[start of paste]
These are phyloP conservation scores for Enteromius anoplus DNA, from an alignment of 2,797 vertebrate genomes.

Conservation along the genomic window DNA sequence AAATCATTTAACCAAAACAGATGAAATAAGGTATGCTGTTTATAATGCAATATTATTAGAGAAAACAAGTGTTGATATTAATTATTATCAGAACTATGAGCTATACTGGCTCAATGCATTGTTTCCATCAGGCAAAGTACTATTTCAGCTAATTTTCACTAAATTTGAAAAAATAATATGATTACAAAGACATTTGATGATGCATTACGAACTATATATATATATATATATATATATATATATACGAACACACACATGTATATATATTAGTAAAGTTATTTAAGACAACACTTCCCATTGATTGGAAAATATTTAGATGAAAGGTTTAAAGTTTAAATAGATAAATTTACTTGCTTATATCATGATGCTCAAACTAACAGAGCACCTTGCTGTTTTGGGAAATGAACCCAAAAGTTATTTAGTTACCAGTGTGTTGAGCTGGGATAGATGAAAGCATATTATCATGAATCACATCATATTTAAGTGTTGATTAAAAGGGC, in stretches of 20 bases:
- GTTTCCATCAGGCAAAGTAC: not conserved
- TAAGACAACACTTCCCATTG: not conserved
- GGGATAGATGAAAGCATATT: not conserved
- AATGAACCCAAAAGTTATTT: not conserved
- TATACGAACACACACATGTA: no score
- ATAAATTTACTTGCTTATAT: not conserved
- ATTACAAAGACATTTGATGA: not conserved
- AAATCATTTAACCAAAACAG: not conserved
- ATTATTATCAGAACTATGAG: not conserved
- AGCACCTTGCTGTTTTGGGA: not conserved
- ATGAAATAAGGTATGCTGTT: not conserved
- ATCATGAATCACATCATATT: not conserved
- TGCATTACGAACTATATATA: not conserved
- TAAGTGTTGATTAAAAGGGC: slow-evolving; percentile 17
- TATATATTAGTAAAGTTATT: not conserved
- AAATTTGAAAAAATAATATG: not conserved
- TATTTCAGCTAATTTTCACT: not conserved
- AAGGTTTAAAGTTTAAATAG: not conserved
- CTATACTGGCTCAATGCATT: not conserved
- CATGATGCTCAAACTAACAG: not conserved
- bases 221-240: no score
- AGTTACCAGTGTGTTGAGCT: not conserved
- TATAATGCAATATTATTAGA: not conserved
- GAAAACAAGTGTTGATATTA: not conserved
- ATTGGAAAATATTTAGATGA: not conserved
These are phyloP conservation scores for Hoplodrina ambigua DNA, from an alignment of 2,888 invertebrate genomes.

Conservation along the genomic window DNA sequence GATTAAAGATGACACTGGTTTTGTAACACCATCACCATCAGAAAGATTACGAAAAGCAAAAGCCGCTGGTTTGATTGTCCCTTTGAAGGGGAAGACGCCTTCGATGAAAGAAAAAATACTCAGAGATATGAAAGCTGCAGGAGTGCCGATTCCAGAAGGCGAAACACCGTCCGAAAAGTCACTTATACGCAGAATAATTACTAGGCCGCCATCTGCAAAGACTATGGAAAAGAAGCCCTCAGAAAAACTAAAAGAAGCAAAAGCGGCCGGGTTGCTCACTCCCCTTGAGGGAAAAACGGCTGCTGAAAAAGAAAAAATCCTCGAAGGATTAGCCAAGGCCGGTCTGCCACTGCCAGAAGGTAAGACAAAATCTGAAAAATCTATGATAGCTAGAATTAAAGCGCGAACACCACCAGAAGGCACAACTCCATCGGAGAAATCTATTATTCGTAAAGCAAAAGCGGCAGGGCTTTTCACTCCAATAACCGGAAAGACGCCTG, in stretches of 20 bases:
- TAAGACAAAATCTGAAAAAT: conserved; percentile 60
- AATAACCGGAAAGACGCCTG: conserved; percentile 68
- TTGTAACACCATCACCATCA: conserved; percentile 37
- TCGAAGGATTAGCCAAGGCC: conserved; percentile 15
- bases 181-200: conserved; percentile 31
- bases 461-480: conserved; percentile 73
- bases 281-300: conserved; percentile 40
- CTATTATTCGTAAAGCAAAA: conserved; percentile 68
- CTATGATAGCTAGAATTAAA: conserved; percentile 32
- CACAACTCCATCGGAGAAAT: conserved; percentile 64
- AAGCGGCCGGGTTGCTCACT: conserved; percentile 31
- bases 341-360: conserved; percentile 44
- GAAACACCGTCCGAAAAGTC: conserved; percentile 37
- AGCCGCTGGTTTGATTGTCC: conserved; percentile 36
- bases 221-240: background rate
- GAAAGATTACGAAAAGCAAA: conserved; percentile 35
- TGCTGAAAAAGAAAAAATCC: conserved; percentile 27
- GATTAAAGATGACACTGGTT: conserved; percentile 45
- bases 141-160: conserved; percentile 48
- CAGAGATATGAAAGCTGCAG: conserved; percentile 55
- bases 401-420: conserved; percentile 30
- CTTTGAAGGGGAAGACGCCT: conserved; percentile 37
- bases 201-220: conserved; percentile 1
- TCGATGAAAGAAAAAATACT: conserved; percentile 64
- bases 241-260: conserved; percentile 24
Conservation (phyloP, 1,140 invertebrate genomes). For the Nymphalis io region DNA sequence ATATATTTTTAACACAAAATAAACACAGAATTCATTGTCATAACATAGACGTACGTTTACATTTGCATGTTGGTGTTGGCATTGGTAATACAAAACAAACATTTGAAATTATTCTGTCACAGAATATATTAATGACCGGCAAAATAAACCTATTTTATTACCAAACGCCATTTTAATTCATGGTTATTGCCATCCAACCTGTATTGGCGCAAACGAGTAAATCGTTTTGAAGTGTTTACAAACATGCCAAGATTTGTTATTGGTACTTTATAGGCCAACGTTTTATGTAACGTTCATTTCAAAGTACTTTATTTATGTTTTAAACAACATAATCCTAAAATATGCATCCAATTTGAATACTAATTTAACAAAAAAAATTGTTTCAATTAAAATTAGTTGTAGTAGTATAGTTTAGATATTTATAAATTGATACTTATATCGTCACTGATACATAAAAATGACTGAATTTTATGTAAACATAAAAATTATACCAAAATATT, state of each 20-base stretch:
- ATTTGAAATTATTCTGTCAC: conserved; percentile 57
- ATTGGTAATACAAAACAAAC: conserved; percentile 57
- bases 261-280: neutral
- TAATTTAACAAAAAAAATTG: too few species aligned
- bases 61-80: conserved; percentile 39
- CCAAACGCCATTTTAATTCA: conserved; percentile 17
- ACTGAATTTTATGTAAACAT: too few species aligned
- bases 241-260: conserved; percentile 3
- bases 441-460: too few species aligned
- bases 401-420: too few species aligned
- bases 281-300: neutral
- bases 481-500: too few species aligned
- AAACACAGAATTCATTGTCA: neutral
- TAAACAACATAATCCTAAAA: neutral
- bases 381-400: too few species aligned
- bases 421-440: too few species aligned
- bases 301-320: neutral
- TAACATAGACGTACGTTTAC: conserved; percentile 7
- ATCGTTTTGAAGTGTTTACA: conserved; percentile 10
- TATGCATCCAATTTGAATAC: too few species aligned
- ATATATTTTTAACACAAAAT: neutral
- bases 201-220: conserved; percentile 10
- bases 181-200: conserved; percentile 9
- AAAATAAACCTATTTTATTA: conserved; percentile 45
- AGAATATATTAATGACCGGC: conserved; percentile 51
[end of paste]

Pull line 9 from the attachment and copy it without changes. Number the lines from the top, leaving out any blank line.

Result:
- ATTACAAAGACATTTGATGA: not conserved